Dual Language Programs

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Introduction

Due to high mobility, rapid change, economic growth, and other factors, increasing deculturation has become a current global issue that has begun to affect education (Cornish, 2005). Deculturation usually occurs when a person moves to a country where people speak a language and have a culture they do not understand or are familiar with. Cornish (2005) also states that today individuals do not have to move to another country to experience deculturation, they are able to experience deculturation when people of other cultures immigrate and their culture takes over part or much of their culture. Because this has become such an impact on the United States of America, our educational system has also had to make modifications in order to serve students of diverse cultural backgrounds. In March of 2007, the Census Bureau gathered data from a survey where it was evident that Hispanic immigrants are the largest group of immigrants into the United States. The table below shows that 48.3% of immigrants that enter the United States are Hispanic.

Given that the Hispanic population has continued to grow, public education has created programs such as dual language (DL) to assist not only the Hispanic students to learn English, but also American students to learn Spanish. DL is a form of education in which students are taught literacy and content in two languages. DL programs use the partner language for at least half of the instructional day in the elementary years. This type of program usually begins in kindergarten and extends for at least 5 years. These programs aim for bilingualism, biliteracy, academic achievement equal to that of students in standard programs, and cross-cultural competence. Review of Literature

Banks (2003) expresses that in order to create multi-cultural awareness and understanding we need to begin by educating our students on becoming multicultural citizens. His definition of a multicultural citizen is a person who is able to recognize and legitimize the rights and needs of other citizens and maintain commitment to both their culture and the national culture. In our current state of multicultural growth it is important that we begin to educate students on how their cultures may have national and global effects and in turn how international events affect them. According to Banks (2003, 11), “Non-reflective and unexamined cultural attachments may prevent the development of a cohesive nation with clearly defined national goals and policies”. The United States has always been a country of diverse cultures; however, with the large influx of Hispanic immigrants entering the country we have seen some cultural changes. Some may believe that by becoming more culturally aware we would betray our country; on the other hand becoming multicultural citizens would strengthen the country. Banks (2003) stated that a nation that alienates cultural groups runs the risk of creating alienation and cause these groups to focus on their own concerns rather than on the goals and policies of the nation. Education is the foundation of any great nation and students must be given the opportunity to acquire the knowledge, attitudes, and skills to function within our culture that is and will continue to be diverse in race, ethnicity, culture, language, and religion.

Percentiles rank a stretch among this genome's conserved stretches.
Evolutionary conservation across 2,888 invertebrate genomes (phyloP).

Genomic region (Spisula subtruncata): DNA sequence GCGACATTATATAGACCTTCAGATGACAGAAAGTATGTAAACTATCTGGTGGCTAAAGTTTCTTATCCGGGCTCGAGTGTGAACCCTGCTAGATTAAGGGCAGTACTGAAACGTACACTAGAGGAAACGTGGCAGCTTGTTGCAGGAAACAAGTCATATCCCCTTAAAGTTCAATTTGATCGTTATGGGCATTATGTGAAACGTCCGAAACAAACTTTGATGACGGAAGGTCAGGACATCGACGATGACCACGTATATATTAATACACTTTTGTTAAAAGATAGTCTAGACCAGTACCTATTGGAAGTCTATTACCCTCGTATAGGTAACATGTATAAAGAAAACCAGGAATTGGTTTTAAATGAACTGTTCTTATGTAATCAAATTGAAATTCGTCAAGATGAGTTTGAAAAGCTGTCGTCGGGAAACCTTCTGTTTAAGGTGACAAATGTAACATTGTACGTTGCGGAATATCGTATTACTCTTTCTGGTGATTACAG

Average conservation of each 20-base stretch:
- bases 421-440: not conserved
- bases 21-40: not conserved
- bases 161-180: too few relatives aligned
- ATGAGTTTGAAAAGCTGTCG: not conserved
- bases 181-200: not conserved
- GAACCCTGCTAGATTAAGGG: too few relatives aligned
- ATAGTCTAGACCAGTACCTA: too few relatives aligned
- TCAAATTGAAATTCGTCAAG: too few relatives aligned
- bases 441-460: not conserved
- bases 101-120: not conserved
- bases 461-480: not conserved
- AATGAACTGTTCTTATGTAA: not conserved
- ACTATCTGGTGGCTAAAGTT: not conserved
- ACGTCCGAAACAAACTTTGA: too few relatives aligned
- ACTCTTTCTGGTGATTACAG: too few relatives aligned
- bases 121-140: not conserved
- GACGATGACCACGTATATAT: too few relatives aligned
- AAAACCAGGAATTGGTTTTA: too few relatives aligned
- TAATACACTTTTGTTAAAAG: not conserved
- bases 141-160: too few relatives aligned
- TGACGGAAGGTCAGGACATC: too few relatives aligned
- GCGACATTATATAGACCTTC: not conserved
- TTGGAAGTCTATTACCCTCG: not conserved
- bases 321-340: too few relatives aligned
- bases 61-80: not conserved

Wiley (1997) examined four myths of language diversity and literacy and used historical and contemporary data to disprove them. The first myth was that the English language is threatened. Through U.S. Census data Wiley (1997) found that in 1990 13.8% of the population spoke a language other than English. Based on this information it is evident that English is the dominant language in the United States and that the country is better described as a multilingual nation. The second myth was English literacy is the only literacy. Many people confuse being literate in English with being illiterate. Many immigrants may not be literate in...
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